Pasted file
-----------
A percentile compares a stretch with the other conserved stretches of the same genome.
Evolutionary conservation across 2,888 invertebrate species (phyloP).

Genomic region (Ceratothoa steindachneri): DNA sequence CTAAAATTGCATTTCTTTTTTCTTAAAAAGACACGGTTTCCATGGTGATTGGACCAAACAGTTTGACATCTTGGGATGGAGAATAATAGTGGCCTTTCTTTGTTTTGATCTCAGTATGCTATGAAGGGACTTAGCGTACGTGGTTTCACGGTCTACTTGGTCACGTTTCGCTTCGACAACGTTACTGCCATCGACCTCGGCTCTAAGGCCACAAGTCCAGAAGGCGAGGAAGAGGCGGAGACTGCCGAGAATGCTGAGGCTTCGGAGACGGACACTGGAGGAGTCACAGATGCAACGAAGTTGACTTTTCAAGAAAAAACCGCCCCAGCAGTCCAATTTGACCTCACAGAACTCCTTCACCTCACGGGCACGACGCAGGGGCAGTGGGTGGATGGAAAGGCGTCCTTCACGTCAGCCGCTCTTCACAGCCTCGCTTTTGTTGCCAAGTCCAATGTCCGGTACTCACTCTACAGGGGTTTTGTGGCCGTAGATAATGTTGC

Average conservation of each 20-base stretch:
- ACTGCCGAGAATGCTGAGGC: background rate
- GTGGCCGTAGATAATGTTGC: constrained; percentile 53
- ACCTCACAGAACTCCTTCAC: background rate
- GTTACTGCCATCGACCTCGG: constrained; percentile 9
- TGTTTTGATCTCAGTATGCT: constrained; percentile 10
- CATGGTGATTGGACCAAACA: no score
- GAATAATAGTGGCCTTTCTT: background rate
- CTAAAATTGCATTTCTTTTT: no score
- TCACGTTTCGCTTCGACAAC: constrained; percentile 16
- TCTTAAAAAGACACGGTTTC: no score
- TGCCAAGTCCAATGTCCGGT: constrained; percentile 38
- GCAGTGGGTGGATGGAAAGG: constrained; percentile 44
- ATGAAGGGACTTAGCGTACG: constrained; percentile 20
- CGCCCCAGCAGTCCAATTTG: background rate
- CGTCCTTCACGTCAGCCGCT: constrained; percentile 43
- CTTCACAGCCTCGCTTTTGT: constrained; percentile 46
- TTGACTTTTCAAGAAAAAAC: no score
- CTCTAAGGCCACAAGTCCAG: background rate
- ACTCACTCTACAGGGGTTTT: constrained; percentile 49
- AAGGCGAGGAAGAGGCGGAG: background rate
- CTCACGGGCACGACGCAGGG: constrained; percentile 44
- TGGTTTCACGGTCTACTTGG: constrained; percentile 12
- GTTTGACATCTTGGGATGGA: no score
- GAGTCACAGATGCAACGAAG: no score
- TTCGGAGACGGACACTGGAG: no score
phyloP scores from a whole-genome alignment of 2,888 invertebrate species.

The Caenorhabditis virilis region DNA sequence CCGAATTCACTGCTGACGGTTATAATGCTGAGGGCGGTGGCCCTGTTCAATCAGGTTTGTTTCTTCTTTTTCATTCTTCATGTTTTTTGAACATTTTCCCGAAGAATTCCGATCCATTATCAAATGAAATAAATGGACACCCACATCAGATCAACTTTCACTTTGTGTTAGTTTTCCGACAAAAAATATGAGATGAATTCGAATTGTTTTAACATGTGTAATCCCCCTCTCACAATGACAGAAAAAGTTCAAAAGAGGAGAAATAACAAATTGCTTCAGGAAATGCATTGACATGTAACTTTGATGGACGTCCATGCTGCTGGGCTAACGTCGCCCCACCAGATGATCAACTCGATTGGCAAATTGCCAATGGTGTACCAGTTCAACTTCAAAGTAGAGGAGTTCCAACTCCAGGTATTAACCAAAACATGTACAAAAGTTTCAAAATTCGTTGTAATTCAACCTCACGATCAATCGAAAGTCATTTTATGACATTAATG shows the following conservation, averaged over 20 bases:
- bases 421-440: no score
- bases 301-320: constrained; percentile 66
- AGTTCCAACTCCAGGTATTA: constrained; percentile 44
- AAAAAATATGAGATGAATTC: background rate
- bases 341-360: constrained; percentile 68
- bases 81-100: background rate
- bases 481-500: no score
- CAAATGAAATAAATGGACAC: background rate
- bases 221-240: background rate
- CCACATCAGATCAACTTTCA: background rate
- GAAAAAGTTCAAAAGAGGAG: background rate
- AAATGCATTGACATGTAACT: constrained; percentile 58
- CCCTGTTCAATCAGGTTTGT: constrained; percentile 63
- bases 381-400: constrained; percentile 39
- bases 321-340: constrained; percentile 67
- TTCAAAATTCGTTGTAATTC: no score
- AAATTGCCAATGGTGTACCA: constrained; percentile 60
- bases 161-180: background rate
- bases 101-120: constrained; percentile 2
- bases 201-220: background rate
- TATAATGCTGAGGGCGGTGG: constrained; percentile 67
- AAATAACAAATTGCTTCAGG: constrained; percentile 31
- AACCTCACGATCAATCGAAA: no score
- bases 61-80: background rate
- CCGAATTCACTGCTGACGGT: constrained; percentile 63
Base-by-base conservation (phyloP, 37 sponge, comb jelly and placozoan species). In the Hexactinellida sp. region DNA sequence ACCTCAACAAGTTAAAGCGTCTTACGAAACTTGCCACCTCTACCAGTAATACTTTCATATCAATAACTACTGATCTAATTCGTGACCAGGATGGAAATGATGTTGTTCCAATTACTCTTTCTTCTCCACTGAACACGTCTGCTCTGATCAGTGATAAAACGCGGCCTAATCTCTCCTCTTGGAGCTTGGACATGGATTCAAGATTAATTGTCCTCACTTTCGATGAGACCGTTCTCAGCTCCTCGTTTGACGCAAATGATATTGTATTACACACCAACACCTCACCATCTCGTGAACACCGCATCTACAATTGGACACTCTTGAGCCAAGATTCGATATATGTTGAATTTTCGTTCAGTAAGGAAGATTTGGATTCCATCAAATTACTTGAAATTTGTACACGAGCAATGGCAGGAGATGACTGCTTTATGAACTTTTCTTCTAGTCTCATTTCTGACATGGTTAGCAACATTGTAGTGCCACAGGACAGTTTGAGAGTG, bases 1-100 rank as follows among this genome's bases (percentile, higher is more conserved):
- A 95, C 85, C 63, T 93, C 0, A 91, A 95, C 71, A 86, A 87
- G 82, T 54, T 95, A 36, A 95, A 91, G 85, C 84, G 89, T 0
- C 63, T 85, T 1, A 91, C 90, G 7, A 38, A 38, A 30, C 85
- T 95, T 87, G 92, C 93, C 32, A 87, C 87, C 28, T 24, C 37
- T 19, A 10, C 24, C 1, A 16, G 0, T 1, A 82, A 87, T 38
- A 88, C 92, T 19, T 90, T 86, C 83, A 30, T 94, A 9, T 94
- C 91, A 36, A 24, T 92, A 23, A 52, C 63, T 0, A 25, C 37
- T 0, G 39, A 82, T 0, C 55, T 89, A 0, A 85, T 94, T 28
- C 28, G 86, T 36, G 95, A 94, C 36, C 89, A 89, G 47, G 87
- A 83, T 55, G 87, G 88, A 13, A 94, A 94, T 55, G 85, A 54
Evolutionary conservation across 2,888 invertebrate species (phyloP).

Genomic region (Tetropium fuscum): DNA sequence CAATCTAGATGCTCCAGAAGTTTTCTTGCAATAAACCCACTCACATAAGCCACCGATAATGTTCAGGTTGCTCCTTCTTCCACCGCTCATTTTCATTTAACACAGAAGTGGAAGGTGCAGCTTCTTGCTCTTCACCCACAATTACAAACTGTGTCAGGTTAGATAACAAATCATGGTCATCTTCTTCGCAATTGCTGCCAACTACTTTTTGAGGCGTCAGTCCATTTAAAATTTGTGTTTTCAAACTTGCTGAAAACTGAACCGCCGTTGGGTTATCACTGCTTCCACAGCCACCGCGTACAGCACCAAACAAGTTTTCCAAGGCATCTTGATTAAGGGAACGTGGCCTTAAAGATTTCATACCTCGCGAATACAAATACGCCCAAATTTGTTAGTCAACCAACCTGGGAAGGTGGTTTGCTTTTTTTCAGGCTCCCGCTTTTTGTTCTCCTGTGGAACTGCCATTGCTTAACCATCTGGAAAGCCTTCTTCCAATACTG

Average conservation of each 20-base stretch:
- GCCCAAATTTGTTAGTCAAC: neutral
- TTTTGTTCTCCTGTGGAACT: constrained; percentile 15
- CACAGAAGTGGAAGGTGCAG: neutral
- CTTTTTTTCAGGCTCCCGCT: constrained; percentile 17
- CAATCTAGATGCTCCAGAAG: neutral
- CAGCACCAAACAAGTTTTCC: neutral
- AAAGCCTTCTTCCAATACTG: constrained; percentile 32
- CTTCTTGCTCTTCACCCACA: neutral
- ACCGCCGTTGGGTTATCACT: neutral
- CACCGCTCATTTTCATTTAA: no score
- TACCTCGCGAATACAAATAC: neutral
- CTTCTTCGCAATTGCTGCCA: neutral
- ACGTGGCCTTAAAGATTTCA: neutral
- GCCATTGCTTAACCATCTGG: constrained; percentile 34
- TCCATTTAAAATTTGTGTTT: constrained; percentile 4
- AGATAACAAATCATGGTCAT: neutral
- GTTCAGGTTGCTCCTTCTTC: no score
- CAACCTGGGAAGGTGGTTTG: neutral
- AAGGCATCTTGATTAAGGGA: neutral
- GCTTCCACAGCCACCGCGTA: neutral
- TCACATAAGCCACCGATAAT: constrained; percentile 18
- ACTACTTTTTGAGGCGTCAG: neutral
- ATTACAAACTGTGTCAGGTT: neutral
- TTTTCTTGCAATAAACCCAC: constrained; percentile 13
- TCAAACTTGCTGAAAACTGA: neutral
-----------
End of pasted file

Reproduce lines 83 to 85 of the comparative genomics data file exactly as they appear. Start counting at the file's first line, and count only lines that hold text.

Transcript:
- ACGTGGCCTTAAAGATTTCA: neutral
- GCCATTGCTTAACCATCTGG: constrained; percentile 34
- TCCATTTAAAATTTGTGTTT: constrained; percentile 4